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August 2020
Feature

Rolling Blackouts Coastal Fever: "It feels like a being teenager again"

Rolling Blackouts C.F. talk their new album, creative collaboration and eating ice cream on the other side of the world.
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Published: 10:10 pm, June 04, 2020Words: Aleksandra Brzezicka.
Rolling Blackouts Coastal Fever: "It feels like a being teenager again"

Rolling Blackouts Coastal Fever have become an indie sensation after releasing their debut album, 'Hope Downs', in 2018. Their refreshing spin on the genre, dressing up the mastered guitar work in breezy lyrics, saw many fall in love with their laid-back Aussie beats. Now, after months of studio silence, they've resurfaced with two groovy singles and an album - second LP, 'Sideways To New Italy'.

"It feels exciting," says singer Fran Keaney. "It was a very intense process, making this record - in a good way. We worked harder than we worked before and we're really proud of it. It's good to have it out there with everything that's happening."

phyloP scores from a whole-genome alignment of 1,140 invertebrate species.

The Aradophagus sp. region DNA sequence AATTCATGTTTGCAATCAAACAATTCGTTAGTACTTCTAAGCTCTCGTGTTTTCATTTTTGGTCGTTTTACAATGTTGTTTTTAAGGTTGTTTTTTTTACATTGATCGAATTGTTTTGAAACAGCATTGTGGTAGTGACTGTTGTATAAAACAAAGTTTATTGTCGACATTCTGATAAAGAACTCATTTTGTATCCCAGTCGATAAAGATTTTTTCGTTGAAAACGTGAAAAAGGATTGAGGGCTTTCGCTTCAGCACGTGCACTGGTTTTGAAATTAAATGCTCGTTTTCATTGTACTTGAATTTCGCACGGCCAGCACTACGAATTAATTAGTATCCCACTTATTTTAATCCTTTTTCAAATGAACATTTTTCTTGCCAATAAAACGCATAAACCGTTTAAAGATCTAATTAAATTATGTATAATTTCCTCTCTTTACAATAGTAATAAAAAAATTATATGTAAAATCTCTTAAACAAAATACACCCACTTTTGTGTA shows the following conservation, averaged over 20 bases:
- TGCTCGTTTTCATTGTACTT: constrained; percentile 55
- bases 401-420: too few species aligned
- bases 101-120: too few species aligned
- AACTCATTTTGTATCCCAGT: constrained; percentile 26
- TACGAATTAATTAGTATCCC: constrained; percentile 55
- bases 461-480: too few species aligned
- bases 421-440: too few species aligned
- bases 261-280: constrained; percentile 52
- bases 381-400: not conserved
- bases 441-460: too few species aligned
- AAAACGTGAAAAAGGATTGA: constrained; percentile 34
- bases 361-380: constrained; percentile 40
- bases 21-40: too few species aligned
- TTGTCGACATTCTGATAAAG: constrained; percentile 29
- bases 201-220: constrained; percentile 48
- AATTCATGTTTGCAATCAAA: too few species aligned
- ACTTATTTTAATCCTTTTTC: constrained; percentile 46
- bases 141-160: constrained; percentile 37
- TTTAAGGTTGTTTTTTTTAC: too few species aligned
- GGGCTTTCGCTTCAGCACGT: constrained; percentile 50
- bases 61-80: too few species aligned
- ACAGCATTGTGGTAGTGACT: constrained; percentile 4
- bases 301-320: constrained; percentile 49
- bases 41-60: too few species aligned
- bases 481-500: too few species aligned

Though it's never a highway all the way through - especially when your drummer wrecks his leg while playing football. "Marcel injured his leg," co-vocalist Joe White explains. "Just before we started touring last year in May, he needed to have an operation, but he couldn't actually get a proper one until he finished touring - then until we finished recording the album."

So he suffered through it and out of the pain, past experiences and current passions, the new album was born. 'Sideways To New Italy' is named after an enigmatic town in New South Wales in Australia that built by a handful of Italian immigrants. It struck a chord with them as a weird way of reaching home.